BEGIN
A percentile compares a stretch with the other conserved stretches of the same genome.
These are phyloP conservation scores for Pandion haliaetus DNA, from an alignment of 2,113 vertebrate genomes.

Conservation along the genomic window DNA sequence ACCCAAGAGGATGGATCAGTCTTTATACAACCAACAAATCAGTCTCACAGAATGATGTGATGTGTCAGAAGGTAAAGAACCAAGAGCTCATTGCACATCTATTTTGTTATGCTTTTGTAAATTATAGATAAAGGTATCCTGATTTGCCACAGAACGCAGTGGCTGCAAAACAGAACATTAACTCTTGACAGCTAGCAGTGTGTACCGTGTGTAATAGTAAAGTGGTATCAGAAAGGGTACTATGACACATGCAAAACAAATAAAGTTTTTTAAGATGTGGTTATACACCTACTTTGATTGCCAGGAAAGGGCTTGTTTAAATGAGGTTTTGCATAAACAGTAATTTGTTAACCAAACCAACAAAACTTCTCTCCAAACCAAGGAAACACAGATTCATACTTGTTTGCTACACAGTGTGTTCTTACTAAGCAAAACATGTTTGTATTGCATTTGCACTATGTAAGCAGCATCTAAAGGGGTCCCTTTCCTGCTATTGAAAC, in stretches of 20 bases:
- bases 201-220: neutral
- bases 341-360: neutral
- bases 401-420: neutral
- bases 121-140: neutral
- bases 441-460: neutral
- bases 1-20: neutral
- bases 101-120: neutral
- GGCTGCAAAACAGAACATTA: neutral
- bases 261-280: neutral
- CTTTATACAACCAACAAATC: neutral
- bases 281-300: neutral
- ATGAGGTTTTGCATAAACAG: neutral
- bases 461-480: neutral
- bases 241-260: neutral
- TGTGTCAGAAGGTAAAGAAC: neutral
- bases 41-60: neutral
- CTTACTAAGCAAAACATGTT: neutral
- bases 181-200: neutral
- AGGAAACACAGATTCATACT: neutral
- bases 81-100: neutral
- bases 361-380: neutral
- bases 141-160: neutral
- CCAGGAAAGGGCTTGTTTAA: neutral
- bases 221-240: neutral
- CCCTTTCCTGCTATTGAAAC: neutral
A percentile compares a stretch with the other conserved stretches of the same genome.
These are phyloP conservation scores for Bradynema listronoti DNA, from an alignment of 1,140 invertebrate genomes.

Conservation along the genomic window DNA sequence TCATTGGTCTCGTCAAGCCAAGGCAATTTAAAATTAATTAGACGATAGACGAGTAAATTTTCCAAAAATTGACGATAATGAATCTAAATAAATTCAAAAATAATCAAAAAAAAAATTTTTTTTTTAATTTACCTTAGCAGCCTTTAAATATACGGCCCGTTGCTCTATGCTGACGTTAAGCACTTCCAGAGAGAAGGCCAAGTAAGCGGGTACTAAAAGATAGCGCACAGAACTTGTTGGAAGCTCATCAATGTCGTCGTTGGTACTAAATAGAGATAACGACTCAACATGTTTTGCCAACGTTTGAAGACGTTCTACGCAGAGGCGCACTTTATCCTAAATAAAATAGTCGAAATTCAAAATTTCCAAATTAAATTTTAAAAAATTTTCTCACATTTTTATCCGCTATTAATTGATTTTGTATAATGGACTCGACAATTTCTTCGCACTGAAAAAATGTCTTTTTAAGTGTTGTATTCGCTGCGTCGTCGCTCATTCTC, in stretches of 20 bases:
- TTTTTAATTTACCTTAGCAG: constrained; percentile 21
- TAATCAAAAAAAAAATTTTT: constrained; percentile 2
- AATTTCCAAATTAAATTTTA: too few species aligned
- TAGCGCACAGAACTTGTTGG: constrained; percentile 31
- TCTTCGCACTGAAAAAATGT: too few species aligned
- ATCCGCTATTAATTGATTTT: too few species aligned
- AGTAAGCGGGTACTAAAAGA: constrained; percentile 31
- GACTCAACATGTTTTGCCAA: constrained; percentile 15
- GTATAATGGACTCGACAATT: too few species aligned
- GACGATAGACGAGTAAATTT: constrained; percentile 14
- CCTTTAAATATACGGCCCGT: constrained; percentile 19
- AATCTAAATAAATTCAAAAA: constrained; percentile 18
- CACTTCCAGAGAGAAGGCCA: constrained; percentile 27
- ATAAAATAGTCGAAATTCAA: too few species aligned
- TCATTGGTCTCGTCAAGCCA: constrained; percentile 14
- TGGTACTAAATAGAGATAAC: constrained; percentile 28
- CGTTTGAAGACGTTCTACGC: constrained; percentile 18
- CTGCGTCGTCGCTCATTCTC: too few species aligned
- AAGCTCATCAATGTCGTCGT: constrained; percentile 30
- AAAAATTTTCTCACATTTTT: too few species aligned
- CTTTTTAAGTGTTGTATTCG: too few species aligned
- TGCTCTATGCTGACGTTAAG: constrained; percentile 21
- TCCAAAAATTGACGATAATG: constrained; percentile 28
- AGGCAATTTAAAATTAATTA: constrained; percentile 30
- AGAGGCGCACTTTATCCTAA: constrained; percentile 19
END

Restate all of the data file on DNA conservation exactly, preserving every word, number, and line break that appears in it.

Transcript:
A percentile compares a stretch with the other conserved stretches of the same genome.
These are phyloP conservation scores for Pandion haliaetus DNA, from an alignment of 2,113 vertebrate genomes.

Conservation along the genomic window DNA sequence ACCCAAGAGGATGGATCAGTCTTTATACAACCAACAAATCAGTCTCACAGAATGATGTGATGTGTCAGAAGGTAAAGAACCAAGAGCTCATTGCACATCTATTTTGTTATGCTTTTGTAAATTATAGATAAAGGTATCCTGATTTGCCACAGAACGCAGTGGCTGCAAAACAGAACATTAACTCTTGACAGCTAGCAGTGTGTACCGTGTGTAATAGTAAAGTGGTATCAGAAAGGGTACTATGACACATGCAAAACAAATAAAGTTTTTTAAGATGTGGTTATACACCTACTTTGATTGCCAGGAAAGGGCTTGTTTAAATGAGGTTTTGCATAAACAGTAATTTGTTAACCAAACCAACAAAACTTCTCTCCAAACCAAGGAAACACAGATTCATACTTGTTTGCTACACAGTGTGTTCTTACTAAGCAAAACATGTTTGTATTGCATTTGCACTATGTAAGCAGCATCTAAAGGGGTCCCTTTCCTGCTATTGAAAC, in stretches of 20 bases:
- bases 201-220: neutral
- bases 341-360: neutral
- bases 401-420: neutral
- bases 121-140: neutral
- bases 441-460: neutral
- bases 1-20: neutral
- bases 101-120: neutral
- GGCTGCAAAACAGAACATTA: neutral
- bases 261-280: neutral
- CTTTATACAACCAACAAATC: neutral
- bases 281-300: neutral
- ATGAGGTTTTGCATAAACAG: neutral
- bases 461-480: neutral
- bases 241-260: neutral
- TGTGTCAGAAGGTAAAGAAC: neutral
- bases 41-60: neutral
- CTTACTAAGCAAAACATGTT: neutral
- bases 181-200: neutral
- AGGAAACACAGATTCATACT: neutral
- bases 81-100: neutral
- bases 361-380: neutral
- bases 141-160: neutral
- CCAGGAAAGGGCTTGTTTAA: neutral
- bases 221-240: neutral
- CCCTTTCCTGCTATTGAAAC: neutral
A percentile compares a stretch with the other conserved stretches of the same genome.
These are phyloP conservation scores for Bradynema listronoti DNA, from an alignment of 1,140 invertebrate genomes.

Conservation along the genomic window DNA sequence TCATTGGTCTCGTCAAGCCAAGGCAATTTAAAATTAATTAGACGATAGACGAGTAAATTTTCCAAAAATTGACGATAATGAATCTAAATAAATTCAAAAATAATCAAAAAAAAAATTTTTTTTTTAATTTACCTTAGCAGCCTTTAAATATACGGCCCGTTGCTCTATGCTGACGTTAAGCACTTCCAGAGAGAAGGCCAAGTAAGCGGGTACTAAAAGATAGCGCACAGAACTTGTTGGAAGCTCATCAATGTCGTCGTTGGTACTAAATAGAGATAACGACTCAACATGTTTTGCCAACGTTTGAAGACGTTCTACGCAGAGGCGCACTTTATCCTAAATAAAATAGTCGAAATTCAAAATTTCCAAATTAAATTTTAAAAAATTTTCTCACATTTTTATCCGCTATTAATTGATTTTGTATAATGGACTCGACAATTTCTTCGCACTGAAAAAATGTCTTTTTAAGTGTTGTATTCGCTGCGTCGTCGCTCATTCTC, in stretches of 20 bases:
- TTTTTAATTTACCTTAGCAG: constrained; percentile 21
- TAATCAAAAAAAAAATTTTT: constrained; percentile 2
- AATTTCCAAATTAAATTTTA: too few species aligned
- TAGCGCACAGAACTTGTTGG: constrained; percentile 31
- TCTTCGCACTGAAAAAATGT: too few species aligned
- ATCCGCTATTAATTGATTTT: too few species aligned
- AGTAAGCGGGTACTAAAAGA: constrained; percentile 31
- GACTCAACATGTTTTGCCAA: constrained; percentile 15
- GTATAATGGACTCGACAATT: too few species aligned
- GACGATAGACGAGTAAATTT: constrained; percentile 14
- CCTTTAAATATACGGCCCGT: constrained; percentile 19
- AATCTAAATAAATTCAAAAA: constrained; percentile 18
- CACTTCCAGAGAGAAGGCCA: constrained; percentile 27
- ATAAAATAGTCGAAATTCAA: too few species aligned
- TCATTGGTCTCGTCAAGCCA: constrained; percentile 14
- TGGTACTAAATAGAGATAAC: constrained; percentile 28
- CGTTTGAAGACGTTCTACGC: constrained; percentile 18
- CTGCGTCGTCGCTCATTCTC: too few species aligned
- AAGCTCATCAATGTCGTCGT: constrained; percentile 30
- AAAAATTTTCTCACATTTTT: too few species aligned
- CTTTTTAAGTGTTGTATTCG: too few species aligned
- TGCTCTATGCTGACGTTAAG: constrained; percentile 21
- TCCAAAAATTGACGATAATG: constrained; percentile 28
- AGGCAATTTAAAATTAATTA: constrained; percentile 30
- AGAGGCGCACTTTATCCTAA: constrained; percentile 19